Paper Presentations

You will each have the opportunity to present a paper in class (beyond your most relevant project paper presentations). This will count for 7.5% of your grade.

The purpose of this assignment is develop your ability to present and discuss the main ideas in a research paper. This skill is directly useful in presenting your own papers and in presenting papers in your lab meeting. This skill is indirectly useful in any kind of oral presentation you need to give.

When you come to class for the discussion in the second part, you'll want to bring a completed discussion form.

We are going to do this a little differently than you might expect. The format is designed to encourage interaction and to encourage everyone to actually read the paper.

Class on 3/20 will be in study room 2520 in the HBLL.


Your presentation will have two parts.

In the first part (which is 10-15 minutes), you will assume that nobody in the class had actually read the paper and you will introduce the topic to the class. You'll want to cover…

  • background material students might need to understand in order to understand the paper as they read it.
  • highlight key ideas and sections of the paper. Also highlight parts of the paper than can be skimmed or ignored.
  • pose 2-3 questions which students should think about as they read the paper. The answers to these questions may or may not actually be in the paper, but these are questions you'll want to discuss after the 2nd presentation.

To prepare for the first presentation, you'll need to carefully study the paper and any background reading you need to do to understand the paper. You'll also want to decide what the discussion topics should be after the 2nd presentation.

In the second part (which is 20-25 minutes), you should assume that everyone has read the paper. You will present the main topics in the paper and make sure everyone actually understands the paper. Then you will lead a discussion involving 2-3 questions which you think are interesting based on the paper. This discussion should go beyond what's in the paper. This presentation/discussion should include

  • the key points of the paper explained briefly
  • check to make sure that everyone understands the key points
  • discussion of the 2-3 questions (and maybe others) posed during the first presentation.

Papers, Dates and Presenters

Paper Intro. Date Discussion Date (discussion form) Presenter
Effects of Wind on Plants by Emmanuel de Langre (be focused in what you decide to present), How does this compare with fractional Brownian noise? How computationally feasible are these methods? 3/18 3/20 Cory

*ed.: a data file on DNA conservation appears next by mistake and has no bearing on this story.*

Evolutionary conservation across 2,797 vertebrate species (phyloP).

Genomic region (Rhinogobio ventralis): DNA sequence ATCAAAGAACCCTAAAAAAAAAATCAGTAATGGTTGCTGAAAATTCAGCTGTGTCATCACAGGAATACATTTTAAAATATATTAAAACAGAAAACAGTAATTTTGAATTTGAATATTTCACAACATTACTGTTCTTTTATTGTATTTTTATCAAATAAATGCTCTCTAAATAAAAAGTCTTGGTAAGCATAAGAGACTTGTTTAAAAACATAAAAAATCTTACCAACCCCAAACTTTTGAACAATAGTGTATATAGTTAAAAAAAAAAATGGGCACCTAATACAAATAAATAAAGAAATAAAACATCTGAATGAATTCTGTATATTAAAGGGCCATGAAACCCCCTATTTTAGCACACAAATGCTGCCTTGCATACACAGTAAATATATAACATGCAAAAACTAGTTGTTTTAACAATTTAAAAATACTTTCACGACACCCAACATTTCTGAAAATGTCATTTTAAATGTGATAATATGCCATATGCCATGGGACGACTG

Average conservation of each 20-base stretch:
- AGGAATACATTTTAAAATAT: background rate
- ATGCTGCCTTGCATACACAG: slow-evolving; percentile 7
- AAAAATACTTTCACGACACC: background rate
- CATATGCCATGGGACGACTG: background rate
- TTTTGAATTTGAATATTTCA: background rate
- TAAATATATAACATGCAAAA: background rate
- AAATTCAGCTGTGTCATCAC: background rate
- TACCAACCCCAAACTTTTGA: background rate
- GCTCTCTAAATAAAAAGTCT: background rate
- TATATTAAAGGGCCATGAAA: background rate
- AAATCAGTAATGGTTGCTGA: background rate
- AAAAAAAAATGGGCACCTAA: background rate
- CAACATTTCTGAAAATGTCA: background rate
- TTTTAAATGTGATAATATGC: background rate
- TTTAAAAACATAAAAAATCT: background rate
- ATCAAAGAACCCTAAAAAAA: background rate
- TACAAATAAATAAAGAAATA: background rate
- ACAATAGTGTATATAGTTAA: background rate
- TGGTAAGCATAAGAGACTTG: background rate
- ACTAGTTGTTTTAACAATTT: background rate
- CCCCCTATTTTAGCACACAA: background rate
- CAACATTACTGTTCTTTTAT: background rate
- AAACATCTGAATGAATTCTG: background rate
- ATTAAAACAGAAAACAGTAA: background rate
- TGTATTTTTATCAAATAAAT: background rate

Forestry paper on tree movement What is useful from a computer science perspective? How could you turn what you see here, especially the FFT stuff, into an algorithm for tree motion? 3/18 3/20 Ben H.
Hierarchical retargetting of 2D motion fields to the animation of 3D plant models by Diener What is the advantage of video-based tree motion? Compared to random models? How do they evaluate the 3D depth of the branches? Is this a good solution? 3/18 3/25 Jie
Computer animation of swaying trees based on physical simulation by Akagi et al. When is this method useful and not useful? Are there other level of detail techniques which would be better? 3/20 3/25 Ilya
Real-time rendering of plant leaves by Dorsey Was the speedup significant enough? Did the work to measure parameters pay off? 3/27 4/1 Joe
Modeling and visualization of leaf venation patterns by Runions et al. Is this easy enough to do that you might actually use it yourself? Was it worth using a biological model? How did this relate to Benes' paper on vine growth? 3/27 4/1 Daniel T.
Modeling Ice Dynamics As A Thin-Film Stefan Problem by Kim et al. 3/27 3/25 4/3 Luther
Geospecific rendering of alpine terrain by Premoze et al. How would you improve their snow cover model? They find the location but not the depth, eliminating user input? and what about photos which contain snow?. The results are good, but not photorealistic, how would you improve them? 3/27 4/3 Ryan
ROAMing Terrain: Real-time optimally adapting meshes by Duchaineau et al. What criteria, other than the 12 listed in the paper, matter? Does terrain LOD matter anymore? What would you use it for? 4/8 4/10 Daniel A.
Geology paper on caves. html version with pictures Powerpoint file with glossary Questions: Thinking about methods we've learned for plants and terrain, how would you use those for cave and speleothems? What are cool applications of cave generation stuff? 4/8 4/10 Alan A
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